Over his first four starts in 2015, Wainwright looked to once again be a Cy Young-caliber pitcher–he sported a 1.44 ERA and 2.05 FIP. But then, a freak injury immediately ended the Adam Wainwright–Cy Young Candidate era: he suffered a torn left achilles while batting. He was initially believed to be out for the season, though he did return in late September and for the postseason to pitch in middle relief for the Cardinals, and he performed reasonably well. But while Adam Wainwright as relief star was refreshing and exciting in 2006, it felt incomplete in 2015.

2016 was the worst season of Adam Wainwright’s career–his 4.62 ERA and 3.93 FIP, while not terrible for a back-end starter, was hardly befitting his lofty status. He was decidedly worse in 2017, a season plagued with multiple DL stints and ineffectiveness when healthy–his 5.11 ERA and 4.29 FIP were both below league average. And while his 2018 metrics were marginally better, it felt even more like the end of his career was rapidly approaching–he made three April starts before being shut down for a month, he walked six in 2 1/3 innings in his return, and was then sidelined for an additional four months. When Wainwright signed an incentive-laden one-year deal for 2019, it felt like a goodwill gesture from the Cardinals, and perhaps a mere public relations stunt to keep Wainwright from ever playing for another team.

To say that Wainwright returned to form in 2019 would be an exaggeration–his ERA and FIP were each worse than any of his pre-2016 seasons. But for a pitcher who seemed absolutely cooked and incapable of remaining healthy for several seasons to pitch 171 2/3 innings with almost exactly league-average numbers was a victory. By this point, Jack Flaherty was the undisputed best starting pitcher on the Cardinals; the team didn’t need Wainwright to be a superstar, they merely needed innings. For good measure, Adam Wainwright even supplied a gem of a start in Game 3 of the NLDS against the Atlanta Braves, pitching 7 2/3 shutout innings while striking out eight batters. At this point, he had virtually no velocity–late-career Adam Wainwright is the one of the most notoriously soft-tossing pitchers in the sport. But he made it work. As he always has.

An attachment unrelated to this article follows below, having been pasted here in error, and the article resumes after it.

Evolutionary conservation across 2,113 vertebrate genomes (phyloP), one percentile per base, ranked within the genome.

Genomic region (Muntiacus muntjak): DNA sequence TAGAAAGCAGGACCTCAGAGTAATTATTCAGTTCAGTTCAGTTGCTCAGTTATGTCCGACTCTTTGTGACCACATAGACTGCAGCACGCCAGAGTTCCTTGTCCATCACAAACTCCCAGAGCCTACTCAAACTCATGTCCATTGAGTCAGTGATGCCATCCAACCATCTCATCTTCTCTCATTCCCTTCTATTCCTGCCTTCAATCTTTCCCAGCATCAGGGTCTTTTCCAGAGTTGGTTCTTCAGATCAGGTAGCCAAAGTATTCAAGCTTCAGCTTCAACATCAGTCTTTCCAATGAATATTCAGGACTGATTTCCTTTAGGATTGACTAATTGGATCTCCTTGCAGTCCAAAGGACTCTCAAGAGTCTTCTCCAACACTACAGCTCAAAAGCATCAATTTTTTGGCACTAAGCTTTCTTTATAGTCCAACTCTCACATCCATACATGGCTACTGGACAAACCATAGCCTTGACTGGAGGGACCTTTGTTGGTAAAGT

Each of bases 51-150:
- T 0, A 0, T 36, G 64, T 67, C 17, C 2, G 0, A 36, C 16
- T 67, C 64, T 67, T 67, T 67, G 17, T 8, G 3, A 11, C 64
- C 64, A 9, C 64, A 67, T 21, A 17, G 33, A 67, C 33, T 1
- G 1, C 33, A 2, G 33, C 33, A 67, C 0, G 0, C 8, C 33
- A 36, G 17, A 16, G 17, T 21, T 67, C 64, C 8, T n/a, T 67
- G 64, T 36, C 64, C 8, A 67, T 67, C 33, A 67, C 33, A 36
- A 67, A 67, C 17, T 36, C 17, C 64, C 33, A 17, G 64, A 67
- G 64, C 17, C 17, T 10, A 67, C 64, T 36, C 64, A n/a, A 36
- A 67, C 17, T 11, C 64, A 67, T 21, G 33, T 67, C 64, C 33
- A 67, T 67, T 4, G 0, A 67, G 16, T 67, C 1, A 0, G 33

In 2020, Adam Wainwright easily led the Cardinals in innings pitched, with 65 2/3 (this would put him at around 177 1/3 on a 162 game pace), and his 3.15 ERA and 4.10 FIP, while still a far cry from his absolute peak, were superior marks to those of the presumed staff ace Flaherty. By FanGraphs Wins Above Replacement, Wainwright was the most valuable pitcher on the Cardinals in 2020, making him the only pitcher in franchise history to hold such an honor for seasons in three different decades. At this point, Wainwright is almost certainly the second-greatest pitcher in St. Louis Cardinals history, and while he will probably not make significant noise when it comes time for Hall of Fame voting (assuming he ever retires), he will rightly be regarded as one of the great Cardinals lifers. And in the end, he seems pretty happy he got traded to the Cardinals.

3 thoughts on “The twenty-five greatest Cardinals of the last twenty-five years: #4–Adam Wainwright